A bill currently being discussed in the Michigan Legislature would replace the state’s current standards for science, social studies, literacy, and mathematics with standards used in Massachusetts nearly a decade ago. What is even more astounding is that most of the standards proposed in House Bill 4192 were written in the late 1990s to early 2000s. They have long since been abandoned by Massachusetts. Adopting them for Michigan’s children would be a major move backward for our state.

Standards indicate what students should know and be able to do at particular grade levels and at the point of graduation. Enormous advances in science and 20 years of history are absent from the hand-me-down standards.

Thousands of educational research studies on development of literacy and mathematics skills are also missed. For example, in my field of literacy education, we have new neuroimaging studies about handwriting, new insights about when and how young children most appropriately learn to read high frequency words (such as the, was, today), advances in our understanding of the importance of morphological awareness (which deals with recognizing meaningful chunks within words) ... all of this and more is not fully reflected in the old Massachusetts standards.

Would we ask the field of medicine to revert to 15- to 20-year-old standards for treating cancer? We would not, nor should we ask the field of education to revert to 15- to 20-year old standards for educational achievement.

The outdated Massachusetts standards appeal to supporters of the bill because they were written before the Common Core State Standards (on which Michigan’s current literacy and mathematics standards were based). Some argue that the old Massachusetts’ standards, unlike the Common Core State Standards, are “proven” because of Massachusetts’ high levels of achievement. However, Massachusetts’ rise in achievement began before these standards were in place and has continued — to the highest level yet — after they were abandoned in favor of the Common Core. Massachusetts’ success cannot be attributed to a single factor, including their standards. Policy scholars know that the state’s academic success likely depends on many factors. Simply borrowing old standards — standards that Massachusetts itself no longer uses — is not going to raise achievement.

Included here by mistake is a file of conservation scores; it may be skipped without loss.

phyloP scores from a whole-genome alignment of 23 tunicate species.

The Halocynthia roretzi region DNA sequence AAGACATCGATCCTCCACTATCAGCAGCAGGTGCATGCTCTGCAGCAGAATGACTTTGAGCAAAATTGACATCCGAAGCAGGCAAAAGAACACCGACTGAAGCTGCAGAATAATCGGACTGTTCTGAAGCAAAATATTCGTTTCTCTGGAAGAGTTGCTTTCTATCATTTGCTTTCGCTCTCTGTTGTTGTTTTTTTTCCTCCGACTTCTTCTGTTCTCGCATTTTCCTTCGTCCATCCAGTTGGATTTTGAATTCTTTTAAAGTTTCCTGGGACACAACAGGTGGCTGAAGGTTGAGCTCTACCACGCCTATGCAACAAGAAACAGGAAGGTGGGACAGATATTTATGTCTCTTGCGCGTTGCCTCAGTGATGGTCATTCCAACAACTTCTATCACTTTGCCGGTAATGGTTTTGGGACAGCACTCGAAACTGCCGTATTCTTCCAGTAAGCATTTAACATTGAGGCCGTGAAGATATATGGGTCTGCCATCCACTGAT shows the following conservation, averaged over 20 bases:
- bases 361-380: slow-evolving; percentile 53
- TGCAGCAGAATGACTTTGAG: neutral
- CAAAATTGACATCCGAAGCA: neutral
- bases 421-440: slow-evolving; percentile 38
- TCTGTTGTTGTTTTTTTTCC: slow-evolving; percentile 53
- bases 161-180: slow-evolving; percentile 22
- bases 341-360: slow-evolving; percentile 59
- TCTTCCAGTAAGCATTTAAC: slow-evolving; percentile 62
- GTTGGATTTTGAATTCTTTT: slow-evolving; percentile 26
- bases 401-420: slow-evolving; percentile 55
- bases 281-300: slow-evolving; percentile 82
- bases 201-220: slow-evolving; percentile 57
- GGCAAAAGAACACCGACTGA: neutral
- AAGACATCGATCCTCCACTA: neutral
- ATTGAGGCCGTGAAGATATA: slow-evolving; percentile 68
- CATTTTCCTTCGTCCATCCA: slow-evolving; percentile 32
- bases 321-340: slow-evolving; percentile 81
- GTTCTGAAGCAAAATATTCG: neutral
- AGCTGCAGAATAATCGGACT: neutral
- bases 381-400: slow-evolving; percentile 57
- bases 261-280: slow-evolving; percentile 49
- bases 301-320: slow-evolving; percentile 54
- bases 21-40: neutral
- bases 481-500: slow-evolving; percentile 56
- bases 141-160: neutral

The Common Core State Standards are the basis of Michigan’s benchmarks for literacy and mathematics. For social studies, including history, Michigan is already well into a bipartisan process for developing standards — a process that would be for naught if House Bill 4192 passes. For science, Michigan just adopted new standards in 2015 and has already invested considerably in professional development for teachers related to those standards.

Those standards were developed with careful attention to developments in science and engineering and to relevant educational research that shows the importance of learning science ideas through doing work similar to what scientists and engineers do. The standards are supported not only by science teachers’ organizations, but also by a large number of businesses and organizations that interface with science, engineering, and technology, including businesses and organizations that we want to retain or attract to Michigan, and by leaders from across the political spectrum. The prospect of replacing these with standards largely adopted in 2001 would undoubtedly damage Michigan’s already flailing reputation in education.

There is every reason to continue our advances in science and social studies standards, rather than to turn to Massachusetts’ hand-me-downs. In literacy and mathematics as well, turning to the old Massachusetts standards would be an immense regression.

If we must replace the Common Core State Standards in these areas, let’s do so with standards that are forward-thinking, reflecting knowledge and skills that it takes to be college, career, and citizenship ready today and tomorrow, not yesterday.

Let’s hold focus groups with the Michigan business community, institutions of higher education, civic leaders, and families about what Michigan students need to know and be able to do to bring our state into the future. Let’s bring together educational researchers and educators from across the political spectrum to develop standards that are informed by research and aligned to international benchmarks.

Let’s make Michigan a leader, not a lagger.

Nell K. Duke is a professor at the University of Michigan School of Education. Her work focuses on early literacy development, particularly among children living in poverty.

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